Are there any countries in which banks do not need to follow any special regulation other than the regular business regulations. If not, are there any countries that come close? For more information https://en.wikipedia.org/wiki/Free_banking?wprov=sfla1 .

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    $\begingroup$ What are 'regular business regulations'? Are regulations not usually industry (e.g.: food, durable goods, finance) specific? $\endgroup$
    – Giskard
    Dec 31, 2016 at 8:22
  • $\begingroup$ @denesp I'd say that's exactly the question: Is there a country where banks are governed by a more general set of rules than specifically for the "financial industry"? $\endgroup$
    – Mark Hurd
    Dec 31, 2016 at 11:27
  • $\begingroup$ And my comment points out that while there are general rules (e.g. paying taxes) every industry has their own industry specific rules: On sanitation, insurance, safety, transparency etc. Why would banking be any different? $\endgroup$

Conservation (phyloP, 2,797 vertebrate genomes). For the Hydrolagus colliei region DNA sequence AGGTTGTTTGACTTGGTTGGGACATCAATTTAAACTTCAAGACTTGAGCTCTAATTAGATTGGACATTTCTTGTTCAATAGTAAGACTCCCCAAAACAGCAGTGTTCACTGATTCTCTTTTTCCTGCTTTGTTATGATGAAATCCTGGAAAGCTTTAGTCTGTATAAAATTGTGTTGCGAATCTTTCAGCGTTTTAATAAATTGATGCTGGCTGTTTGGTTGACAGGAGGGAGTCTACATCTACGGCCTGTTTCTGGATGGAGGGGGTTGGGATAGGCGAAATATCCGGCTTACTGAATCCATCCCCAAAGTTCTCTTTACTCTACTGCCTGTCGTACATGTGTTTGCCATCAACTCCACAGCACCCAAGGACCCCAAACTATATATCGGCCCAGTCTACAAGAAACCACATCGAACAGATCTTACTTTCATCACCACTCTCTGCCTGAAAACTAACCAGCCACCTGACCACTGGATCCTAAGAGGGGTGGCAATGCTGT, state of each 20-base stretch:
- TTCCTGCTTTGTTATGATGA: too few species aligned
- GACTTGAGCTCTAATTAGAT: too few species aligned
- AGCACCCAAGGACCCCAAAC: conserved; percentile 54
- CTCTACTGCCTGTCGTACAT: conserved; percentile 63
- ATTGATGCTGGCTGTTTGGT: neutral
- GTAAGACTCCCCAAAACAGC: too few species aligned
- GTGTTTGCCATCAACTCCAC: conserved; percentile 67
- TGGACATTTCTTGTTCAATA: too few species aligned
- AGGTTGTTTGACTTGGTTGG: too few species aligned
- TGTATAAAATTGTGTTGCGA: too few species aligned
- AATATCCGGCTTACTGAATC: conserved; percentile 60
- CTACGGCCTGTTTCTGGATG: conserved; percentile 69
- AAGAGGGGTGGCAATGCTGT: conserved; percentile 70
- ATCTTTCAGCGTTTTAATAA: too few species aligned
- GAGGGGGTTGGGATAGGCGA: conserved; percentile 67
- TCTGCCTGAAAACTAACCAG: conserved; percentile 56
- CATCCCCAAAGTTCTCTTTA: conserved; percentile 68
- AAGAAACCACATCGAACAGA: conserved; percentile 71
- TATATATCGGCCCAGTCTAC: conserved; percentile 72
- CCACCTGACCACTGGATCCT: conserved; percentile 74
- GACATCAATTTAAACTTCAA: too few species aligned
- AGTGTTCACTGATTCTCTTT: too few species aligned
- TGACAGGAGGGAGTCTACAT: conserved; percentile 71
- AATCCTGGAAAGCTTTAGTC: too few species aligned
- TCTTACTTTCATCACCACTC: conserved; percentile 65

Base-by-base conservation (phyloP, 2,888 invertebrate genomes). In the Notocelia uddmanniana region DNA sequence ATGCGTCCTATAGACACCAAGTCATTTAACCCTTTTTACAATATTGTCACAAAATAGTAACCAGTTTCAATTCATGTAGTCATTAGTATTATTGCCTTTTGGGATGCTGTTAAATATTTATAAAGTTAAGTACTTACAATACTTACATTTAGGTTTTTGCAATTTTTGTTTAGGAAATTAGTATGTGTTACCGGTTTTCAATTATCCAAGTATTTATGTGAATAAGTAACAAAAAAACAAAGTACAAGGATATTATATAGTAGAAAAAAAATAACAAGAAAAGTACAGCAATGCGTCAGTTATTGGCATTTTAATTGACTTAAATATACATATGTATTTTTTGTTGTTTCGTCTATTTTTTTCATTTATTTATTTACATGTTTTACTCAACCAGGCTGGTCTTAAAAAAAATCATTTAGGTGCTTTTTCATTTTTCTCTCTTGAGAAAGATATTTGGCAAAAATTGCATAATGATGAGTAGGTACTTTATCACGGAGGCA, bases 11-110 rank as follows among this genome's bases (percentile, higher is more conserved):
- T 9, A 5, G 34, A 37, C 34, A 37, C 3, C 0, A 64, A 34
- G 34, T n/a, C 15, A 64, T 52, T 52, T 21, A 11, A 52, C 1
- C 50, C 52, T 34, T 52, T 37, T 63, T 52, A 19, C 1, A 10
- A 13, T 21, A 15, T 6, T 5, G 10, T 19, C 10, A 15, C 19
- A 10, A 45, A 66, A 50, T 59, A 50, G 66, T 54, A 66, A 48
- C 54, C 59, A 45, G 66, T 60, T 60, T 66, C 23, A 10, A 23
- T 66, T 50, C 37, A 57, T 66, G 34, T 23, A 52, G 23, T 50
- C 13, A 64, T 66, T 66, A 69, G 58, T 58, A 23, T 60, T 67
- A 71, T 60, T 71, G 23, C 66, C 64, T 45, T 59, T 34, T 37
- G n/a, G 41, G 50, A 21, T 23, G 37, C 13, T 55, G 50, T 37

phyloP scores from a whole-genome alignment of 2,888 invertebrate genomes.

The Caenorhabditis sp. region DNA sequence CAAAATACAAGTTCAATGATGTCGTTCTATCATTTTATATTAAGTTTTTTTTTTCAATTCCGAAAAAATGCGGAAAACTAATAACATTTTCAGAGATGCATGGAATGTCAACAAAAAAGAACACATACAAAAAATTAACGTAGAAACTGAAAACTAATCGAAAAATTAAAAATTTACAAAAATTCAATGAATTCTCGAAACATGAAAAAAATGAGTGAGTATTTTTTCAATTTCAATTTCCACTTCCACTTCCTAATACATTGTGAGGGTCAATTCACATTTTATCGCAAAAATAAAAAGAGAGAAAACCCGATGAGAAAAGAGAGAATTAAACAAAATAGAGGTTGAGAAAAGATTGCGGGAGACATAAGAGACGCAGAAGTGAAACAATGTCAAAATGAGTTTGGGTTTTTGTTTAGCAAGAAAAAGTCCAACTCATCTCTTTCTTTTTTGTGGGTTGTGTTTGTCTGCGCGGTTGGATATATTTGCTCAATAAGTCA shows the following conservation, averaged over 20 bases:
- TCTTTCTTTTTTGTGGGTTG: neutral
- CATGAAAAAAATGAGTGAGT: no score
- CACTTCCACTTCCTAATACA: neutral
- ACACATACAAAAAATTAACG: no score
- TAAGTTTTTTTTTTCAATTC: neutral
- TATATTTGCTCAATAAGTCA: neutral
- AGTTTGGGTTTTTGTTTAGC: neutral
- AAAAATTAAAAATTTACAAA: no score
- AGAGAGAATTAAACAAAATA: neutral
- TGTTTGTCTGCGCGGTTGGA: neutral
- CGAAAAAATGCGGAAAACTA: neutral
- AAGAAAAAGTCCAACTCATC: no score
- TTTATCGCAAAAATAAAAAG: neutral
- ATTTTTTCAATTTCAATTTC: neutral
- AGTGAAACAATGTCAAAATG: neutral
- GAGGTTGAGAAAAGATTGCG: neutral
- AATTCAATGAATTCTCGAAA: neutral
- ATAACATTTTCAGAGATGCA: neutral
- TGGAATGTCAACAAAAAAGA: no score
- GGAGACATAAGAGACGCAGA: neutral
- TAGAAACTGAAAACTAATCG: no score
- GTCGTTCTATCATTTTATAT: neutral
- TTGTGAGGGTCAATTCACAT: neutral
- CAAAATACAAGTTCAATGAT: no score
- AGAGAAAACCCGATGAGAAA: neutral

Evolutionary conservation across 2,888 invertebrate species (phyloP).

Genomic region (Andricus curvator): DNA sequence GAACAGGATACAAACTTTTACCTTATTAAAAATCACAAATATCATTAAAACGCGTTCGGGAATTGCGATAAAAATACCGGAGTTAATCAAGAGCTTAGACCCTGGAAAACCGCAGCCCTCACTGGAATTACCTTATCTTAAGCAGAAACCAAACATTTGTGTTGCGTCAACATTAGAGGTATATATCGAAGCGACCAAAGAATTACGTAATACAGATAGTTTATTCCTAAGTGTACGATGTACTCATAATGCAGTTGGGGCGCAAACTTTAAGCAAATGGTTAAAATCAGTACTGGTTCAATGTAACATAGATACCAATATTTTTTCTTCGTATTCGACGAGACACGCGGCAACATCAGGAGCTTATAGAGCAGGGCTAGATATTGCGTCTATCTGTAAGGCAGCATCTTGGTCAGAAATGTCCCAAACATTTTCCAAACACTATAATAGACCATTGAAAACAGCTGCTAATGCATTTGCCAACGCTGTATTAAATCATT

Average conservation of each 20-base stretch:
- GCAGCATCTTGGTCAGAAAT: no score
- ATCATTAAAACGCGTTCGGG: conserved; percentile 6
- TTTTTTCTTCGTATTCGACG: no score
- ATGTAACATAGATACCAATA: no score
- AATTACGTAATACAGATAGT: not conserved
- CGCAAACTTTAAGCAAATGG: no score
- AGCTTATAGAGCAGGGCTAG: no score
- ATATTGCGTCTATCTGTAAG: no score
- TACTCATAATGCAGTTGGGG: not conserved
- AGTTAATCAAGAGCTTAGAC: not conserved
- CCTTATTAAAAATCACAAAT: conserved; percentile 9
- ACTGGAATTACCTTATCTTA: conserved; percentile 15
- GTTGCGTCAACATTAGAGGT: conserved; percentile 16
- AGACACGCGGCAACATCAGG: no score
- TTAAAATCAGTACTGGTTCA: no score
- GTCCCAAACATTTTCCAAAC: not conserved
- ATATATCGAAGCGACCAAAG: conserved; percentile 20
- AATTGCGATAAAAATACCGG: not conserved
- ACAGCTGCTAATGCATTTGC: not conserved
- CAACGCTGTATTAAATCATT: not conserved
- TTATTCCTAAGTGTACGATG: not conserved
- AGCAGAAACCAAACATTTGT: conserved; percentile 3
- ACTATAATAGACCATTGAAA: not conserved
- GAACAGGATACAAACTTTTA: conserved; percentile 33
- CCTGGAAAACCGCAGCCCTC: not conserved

– Giskard
    Dec 31, 2016 at 11:36
  • $\begingroup$ Free banking is a libertarian pure capitalism type of system. And a country with free banking therefore doesn't have a lot of regulation on different industries, but rather one set of rules for every business. $\endgroup$
    – JFugger_jr
    Dec 31, 2016 at 12:20
  • $\begingroup$ This isn't necessarily the case, but probably will be the case in free banking countries. Additionally free banking is mostly about having no regulation on entering the market, and having no set coverage ratio. $\endgroup$
    – JFugger_jr
    Dec 31, 2016 at 12:23

1 Answer 1


I'm going to stick my neck out and say that the answer is no, not because I have a specific reference (people tend not to publish papers stating that something doesn't exist) but monetary systems has been a keen interest of mine for the past decade and if free banking was currently being practised somewhere I would almost certainly know about it.

It has however been practised historically, perhaps most notably in Scotland 1716 - 1845.

You can find many proponents of free banking in the Austrian School of economics, for example George Selgin.


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